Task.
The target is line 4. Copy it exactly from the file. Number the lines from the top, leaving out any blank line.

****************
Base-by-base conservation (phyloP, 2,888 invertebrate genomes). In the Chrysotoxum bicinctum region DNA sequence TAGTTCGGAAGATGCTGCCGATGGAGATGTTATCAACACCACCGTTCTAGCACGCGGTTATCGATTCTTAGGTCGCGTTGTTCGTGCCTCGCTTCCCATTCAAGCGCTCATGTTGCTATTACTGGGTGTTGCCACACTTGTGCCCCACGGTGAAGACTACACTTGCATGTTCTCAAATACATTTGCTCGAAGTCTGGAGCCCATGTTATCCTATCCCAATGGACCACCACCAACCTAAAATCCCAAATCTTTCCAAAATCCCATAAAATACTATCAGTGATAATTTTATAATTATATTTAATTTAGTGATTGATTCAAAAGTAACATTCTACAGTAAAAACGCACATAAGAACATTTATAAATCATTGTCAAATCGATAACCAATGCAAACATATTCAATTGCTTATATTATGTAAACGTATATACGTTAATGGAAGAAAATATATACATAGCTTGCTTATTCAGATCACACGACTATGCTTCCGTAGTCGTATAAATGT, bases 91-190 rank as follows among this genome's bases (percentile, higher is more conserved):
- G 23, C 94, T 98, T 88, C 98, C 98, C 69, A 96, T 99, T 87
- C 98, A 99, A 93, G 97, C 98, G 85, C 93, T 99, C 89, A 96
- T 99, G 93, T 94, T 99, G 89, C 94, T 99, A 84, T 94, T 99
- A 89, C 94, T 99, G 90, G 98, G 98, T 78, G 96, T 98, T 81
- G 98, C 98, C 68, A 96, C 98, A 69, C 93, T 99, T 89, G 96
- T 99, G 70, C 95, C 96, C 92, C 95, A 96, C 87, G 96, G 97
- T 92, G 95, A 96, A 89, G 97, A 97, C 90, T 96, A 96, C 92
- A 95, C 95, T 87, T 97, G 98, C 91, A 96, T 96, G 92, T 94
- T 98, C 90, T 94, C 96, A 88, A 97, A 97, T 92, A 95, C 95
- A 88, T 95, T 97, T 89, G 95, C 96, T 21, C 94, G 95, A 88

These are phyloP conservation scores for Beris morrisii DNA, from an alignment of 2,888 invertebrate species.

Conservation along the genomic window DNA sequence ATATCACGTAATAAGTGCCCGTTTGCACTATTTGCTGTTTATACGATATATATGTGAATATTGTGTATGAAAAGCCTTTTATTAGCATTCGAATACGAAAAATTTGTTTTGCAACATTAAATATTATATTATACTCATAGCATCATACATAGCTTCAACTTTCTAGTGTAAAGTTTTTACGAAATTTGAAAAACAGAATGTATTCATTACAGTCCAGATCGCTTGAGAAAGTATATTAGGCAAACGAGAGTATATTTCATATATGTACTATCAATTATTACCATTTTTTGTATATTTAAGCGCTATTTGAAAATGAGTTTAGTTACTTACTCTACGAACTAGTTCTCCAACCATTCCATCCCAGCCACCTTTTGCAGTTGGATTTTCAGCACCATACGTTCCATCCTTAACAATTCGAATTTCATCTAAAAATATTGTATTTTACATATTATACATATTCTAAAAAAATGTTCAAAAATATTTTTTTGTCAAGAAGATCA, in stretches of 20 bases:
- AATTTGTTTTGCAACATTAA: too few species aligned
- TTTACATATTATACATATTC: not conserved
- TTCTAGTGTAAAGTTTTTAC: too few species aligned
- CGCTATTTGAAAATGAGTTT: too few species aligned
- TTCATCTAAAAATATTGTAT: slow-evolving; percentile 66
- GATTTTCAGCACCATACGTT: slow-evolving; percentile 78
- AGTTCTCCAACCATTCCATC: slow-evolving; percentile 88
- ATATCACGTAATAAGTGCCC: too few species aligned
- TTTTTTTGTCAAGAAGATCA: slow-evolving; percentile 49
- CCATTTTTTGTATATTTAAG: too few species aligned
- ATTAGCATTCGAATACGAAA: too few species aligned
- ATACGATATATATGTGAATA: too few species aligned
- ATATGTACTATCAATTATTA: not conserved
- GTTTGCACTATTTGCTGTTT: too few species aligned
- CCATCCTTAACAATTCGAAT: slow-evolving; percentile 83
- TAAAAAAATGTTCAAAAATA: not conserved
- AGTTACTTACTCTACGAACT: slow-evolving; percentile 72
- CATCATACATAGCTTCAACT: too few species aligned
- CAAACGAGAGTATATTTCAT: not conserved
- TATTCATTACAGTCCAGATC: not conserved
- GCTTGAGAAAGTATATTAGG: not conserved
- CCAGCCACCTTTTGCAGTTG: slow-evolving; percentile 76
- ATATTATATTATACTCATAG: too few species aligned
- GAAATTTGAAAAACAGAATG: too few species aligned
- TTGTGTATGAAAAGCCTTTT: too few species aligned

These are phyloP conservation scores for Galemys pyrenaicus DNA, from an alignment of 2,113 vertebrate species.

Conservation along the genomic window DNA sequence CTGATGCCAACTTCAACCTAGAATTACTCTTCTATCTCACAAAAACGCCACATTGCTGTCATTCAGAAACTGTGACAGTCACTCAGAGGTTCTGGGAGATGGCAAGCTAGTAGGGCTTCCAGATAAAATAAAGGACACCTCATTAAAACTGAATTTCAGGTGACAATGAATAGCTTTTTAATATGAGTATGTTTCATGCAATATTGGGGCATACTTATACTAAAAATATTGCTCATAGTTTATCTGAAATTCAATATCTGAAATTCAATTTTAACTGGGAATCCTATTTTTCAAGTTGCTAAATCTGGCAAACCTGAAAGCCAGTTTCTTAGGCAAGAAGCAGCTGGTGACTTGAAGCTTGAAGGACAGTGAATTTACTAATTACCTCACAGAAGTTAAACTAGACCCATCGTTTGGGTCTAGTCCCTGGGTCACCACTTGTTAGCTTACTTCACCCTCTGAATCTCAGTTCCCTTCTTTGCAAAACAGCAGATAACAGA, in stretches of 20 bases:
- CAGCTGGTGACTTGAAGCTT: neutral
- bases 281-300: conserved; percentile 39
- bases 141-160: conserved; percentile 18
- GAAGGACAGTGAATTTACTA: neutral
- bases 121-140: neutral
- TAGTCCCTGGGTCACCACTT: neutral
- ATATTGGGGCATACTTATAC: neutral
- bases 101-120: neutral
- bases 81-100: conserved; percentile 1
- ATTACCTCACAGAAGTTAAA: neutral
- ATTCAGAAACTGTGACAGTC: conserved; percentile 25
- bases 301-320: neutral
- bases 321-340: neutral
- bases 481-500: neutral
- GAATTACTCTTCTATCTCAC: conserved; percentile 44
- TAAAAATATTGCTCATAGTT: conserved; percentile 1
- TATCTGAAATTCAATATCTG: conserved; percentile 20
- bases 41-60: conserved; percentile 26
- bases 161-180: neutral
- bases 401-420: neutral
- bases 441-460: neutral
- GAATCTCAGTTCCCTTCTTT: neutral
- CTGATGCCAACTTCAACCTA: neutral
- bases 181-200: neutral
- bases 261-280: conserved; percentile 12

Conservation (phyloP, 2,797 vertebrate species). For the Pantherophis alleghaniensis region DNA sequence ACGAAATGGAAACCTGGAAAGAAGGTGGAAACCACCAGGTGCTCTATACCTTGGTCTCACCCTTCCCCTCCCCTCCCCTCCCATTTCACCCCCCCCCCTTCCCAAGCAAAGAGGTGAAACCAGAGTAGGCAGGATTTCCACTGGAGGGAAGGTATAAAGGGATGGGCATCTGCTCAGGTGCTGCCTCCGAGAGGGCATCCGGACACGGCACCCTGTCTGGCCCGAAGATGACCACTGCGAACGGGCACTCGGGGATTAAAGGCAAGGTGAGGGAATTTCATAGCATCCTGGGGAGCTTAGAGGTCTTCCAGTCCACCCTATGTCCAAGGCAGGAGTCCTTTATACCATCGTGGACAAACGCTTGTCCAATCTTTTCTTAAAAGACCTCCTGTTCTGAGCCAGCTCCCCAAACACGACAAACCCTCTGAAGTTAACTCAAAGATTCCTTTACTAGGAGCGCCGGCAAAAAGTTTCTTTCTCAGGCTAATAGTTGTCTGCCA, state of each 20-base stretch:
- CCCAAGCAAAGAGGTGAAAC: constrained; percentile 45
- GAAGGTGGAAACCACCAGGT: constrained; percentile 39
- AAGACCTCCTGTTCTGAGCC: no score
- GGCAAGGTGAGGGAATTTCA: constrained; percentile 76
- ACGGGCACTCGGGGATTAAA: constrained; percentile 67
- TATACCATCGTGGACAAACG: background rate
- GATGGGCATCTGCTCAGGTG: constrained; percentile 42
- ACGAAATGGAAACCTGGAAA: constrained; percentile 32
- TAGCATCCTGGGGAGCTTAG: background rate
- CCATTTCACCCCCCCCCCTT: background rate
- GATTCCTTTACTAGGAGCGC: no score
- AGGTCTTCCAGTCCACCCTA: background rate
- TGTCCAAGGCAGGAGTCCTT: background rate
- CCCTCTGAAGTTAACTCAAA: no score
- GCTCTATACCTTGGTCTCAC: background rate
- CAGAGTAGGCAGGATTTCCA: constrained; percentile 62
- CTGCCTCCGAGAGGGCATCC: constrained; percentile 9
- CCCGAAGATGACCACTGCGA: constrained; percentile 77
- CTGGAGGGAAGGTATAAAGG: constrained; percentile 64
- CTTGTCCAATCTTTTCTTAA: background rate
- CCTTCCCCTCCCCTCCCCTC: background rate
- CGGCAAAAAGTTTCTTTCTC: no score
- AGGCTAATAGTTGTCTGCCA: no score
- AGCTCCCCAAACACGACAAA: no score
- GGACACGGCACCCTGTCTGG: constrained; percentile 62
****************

- T 99, G 93, T 94, T 99, G 89, C 94, T 99, A 84, T 94, T 99